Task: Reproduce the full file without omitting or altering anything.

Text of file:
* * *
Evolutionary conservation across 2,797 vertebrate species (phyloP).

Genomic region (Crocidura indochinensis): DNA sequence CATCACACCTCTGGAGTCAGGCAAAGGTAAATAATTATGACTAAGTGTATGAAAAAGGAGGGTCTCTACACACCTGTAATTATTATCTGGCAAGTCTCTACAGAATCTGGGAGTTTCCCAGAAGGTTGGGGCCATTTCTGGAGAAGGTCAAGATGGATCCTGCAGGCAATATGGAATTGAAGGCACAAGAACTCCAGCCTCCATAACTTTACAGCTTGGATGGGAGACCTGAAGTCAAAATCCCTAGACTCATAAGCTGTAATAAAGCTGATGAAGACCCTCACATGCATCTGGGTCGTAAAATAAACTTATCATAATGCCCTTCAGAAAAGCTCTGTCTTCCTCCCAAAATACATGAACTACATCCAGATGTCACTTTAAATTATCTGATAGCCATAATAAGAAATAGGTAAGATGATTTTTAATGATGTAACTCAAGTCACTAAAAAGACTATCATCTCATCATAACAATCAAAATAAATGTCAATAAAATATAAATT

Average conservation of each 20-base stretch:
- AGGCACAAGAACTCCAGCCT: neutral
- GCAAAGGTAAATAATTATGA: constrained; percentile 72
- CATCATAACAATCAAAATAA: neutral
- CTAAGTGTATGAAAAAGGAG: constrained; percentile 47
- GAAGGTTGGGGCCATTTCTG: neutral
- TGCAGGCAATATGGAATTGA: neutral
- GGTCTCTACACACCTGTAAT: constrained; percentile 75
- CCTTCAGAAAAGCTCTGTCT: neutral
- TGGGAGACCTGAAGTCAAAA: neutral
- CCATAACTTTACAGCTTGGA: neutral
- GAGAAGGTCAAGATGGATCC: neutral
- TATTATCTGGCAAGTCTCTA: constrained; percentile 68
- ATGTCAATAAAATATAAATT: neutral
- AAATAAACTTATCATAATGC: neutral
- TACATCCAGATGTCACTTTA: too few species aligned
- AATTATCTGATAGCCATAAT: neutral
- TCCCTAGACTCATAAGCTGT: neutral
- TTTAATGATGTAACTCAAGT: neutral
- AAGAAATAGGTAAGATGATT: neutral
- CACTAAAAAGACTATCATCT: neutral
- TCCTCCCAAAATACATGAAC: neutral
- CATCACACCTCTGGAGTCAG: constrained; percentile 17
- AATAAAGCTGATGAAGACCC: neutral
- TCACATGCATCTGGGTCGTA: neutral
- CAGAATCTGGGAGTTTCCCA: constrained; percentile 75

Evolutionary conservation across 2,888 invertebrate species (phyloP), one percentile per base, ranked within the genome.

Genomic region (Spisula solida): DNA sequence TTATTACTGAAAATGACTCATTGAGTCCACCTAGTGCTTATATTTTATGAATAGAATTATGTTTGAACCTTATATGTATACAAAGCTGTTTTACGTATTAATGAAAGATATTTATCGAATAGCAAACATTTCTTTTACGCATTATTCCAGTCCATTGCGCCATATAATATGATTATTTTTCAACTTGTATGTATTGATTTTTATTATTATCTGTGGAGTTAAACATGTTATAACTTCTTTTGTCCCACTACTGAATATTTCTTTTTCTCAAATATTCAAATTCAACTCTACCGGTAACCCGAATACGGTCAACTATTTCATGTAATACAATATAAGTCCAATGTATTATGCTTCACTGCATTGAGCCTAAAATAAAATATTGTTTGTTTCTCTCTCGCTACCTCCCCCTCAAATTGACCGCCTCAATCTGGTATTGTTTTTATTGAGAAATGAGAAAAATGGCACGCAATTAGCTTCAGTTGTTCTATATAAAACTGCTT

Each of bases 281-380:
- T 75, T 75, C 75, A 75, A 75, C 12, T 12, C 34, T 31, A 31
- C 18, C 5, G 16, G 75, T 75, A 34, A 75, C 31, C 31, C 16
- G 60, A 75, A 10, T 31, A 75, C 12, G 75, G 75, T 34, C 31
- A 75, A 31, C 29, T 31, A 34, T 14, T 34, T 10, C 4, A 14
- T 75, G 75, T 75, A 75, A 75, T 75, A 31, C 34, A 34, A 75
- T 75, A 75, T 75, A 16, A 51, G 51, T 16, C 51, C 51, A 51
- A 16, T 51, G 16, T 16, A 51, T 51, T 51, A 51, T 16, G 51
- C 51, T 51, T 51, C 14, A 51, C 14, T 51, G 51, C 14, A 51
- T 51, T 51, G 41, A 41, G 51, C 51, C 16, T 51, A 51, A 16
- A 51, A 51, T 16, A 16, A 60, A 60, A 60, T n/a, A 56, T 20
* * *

Evolutionary conservation across 2,797 vertebrate species (phyloP).

Genomic region (Crocidura indochinensis): DNA sequence CATCACACCTCTGGAGTCAGGCAAAGGTAAATAATTATGACTAAGTGTATGAAAAAGGAGGGTCTCTACACACCTGTAATTATTATCTGGCAAGTCTCTACAGAATCTGGGAGTTTCCCAGAAGGTTGGGGCCATTTCTGGAGAAGGTCAAGATGGATCCTGCAGGCAATATGGAATTGAAGGCACAAGAACTCCAGCCTCCATAACTTTACAGCTTGGATGGGAGACCTGAAGTCAAAATCCCTAGACTCATAAGCTGTAATAAAGCTGATGAAGACCCTCACATGCATCTGGGTCGTAAAATAAACTTATCATAATGCCCTTCAGAAAAGCTCTGTCTTCCTCCCAAAATACATGAACTACATCCAGATGTCACTTTAAATTATCTGATAGCCATAATAAGAAATAGGTAAGATGATTTTTAATGATGTAACTCAAGTCACTAAAAAGACTATCATCTCATCATAACAATCAAAATAAATGTCAATAAAATATAAATT

Average conservation of each 20-base stretch:
- AGGCACAAGAACTCCAGCCT: neutral
- GCAAAGGTAAATAATTATGA: constrained; percentile 72
- CATCATAACAATCAAAATAA: neutral
- CTAAGTGTATGAAAAAGGAG: constrained; percentile 47
- GAAGGTTGGGGCCATTTCTG: neutral
- TGCAGGCAATATGGAATTGA: neutral
- GGTCTCTACACACCTGTAAT: constrained; percentile 75
- CCTTCAGAAAAGCTCTGTCT: neutral
- TGGGAGACCTGAAGTCAAAA: neutral
- CCATAACTTTACAGCTTGGA: neutral
- GAGAAGGTCAAGATGGATCC: neutral
- TATTATCTGGCAAGTCTCTA: constrained; percentile 68
- ATGTCAATAAAATATAAATT: neutral
- AAATAAACTTATCATAATGC: neutral
- TACATCCAGATGTCACTTTA: too few species aligned
- AATTATCTGATAGCCATAAT: neutral
- TCCCTAGACTCATAAGCTGT: neutral
- TTTAATGATGTAACTCAAGT: neutral
- AAGAAATAGGTAAGATGATT: neutral
- CACTAAAAAGACTATCATCT: neutral
- TCCTCCCAAAATACATGAAC: neutral
- CATCACACCTCTGGAGTCAG: constrained; percentile 17
- AATAAAGCTGATGAAGACCC: neutral
- TCACATGCATCTGGGTCGTA: neutral
- CAGAATCTGGGAGTTTCCCA: constrained; percentile 75

Evolutionary conservation across 2,888 invertebrate species (phyloP), one percentile per base, ranked within the genome.

Genomic region (Spisula solida): DNA sequence TTATTACTGAAAATGACTCATTGAGTCCACCTAGTGCTTATATTTTATGAATAGAATTATGTTTGAACCTTATATGTATACAAAGCTGTTTTACGTATTAATGAAAGATATTTATCGAATAGCAAACATTTCTTTTACGCATTATTCCAGTCCATTGCGCCATATAATATGATTATTTTTCAACTTGTATGTATTGATTTTTATTATTATCTGTGGAGTTAAACATGTTATAACTTCTTTTGTCCCACTACTGAATATTTCTTTTTCTCAAATATTCAAATTCAACTCTACCGGTAACCCGAATACGGTCAACTATTTCATGTAATACAATATAAGTCCAATGTATTATGCTTCACTGCATTGAGCCTAAAATAAAATATTGTTTGTTTCTCTCTCGCTACCTCCCCCTCAAATTGACCGCCTCAATCTGGTATTGTTTTTATTGAGAAATGAGAAAAATGGCACGCAATTAGCTTCAGTTGTTCTATATAAAACTGCTT

Each of bases 281-380:
- T 75, T 75, C 75, A 75, A 75, C 12, T 12, C 34, T 31, A 31
- C 18, C 5, G 16, G 75, T 75, A 34, A 75, C 31, C 31, C 16
- G 60, A 75, A 10, T 31, A 75, C 12, G 75, G 75, T 34, C 31
- A 75, A 31, C 29, T 31, A 34, T 14, T 34, T 10, C 4, A 14
- T 75, G 75, T 75, A 75, A 75, T 75, A 31, C 34, A 34, A 75
- T 75, A 75, T 75, A 16, A 51, G 51, T 16, C 51, C 51, A 51
- A 16, T 51, G 16, T 16, A 51, T 51, T 51, A 51, T 16, G 51
- C 51, T 51, T 51, C 14, A 51, C 14, T 51, G 51, C 14, A 51
- T 51, T 51, G 41, A 41, G 51, C 51, C 16, T 51, A 51, A 16
- A 51, A 51, T 16, A 16, A 60, A 60, A 60, T n/a, A 56, T 20